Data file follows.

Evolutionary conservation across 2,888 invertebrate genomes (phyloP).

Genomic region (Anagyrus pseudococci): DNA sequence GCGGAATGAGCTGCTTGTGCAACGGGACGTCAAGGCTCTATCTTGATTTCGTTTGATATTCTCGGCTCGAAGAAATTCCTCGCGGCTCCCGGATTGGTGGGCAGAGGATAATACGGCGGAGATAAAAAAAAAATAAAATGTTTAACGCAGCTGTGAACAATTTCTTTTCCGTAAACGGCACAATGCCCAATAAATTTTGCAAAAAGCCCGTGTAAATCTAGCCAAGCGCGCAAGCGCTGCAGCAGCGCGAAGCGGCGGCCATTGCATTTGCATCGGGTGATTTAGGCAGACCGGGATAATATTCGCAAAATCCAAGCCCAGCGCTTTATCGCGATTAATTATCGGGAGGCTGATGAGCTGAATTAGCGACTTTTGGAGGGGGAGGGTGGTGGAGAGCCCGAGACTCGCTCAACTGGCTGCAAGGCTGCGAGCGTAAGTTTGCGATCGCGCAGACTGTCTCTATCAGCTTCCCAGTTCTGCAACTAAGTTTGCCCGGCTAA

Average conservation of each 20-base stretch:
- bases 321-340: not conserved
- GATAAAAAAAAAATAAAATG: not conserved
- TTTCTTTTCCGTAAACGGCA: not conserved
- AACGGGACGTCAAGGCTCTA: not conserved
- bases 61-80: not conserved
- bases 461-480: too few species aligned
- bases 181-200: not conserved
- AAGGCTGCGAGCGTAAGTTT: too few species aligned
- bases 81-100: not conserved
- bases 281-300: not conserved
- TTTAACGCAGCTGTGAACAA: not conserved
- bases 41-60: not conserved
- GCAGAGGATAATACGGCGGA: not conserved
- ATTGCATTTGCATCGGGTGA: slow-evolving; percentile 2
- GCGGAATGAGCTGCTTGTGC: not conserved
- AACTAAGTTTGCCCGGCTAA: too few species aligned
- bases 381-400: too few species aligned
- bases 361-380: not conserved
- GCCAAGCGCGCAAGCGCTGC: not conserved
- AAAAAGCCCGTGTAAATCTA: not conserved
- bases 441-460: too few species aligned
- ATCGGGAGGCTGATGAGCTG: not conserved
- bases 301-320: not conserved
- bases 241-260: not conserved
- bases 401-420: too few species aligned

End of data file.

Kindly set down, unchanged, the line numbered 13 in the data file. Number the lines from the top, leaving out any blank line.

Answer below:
- bases 281-300: not conserved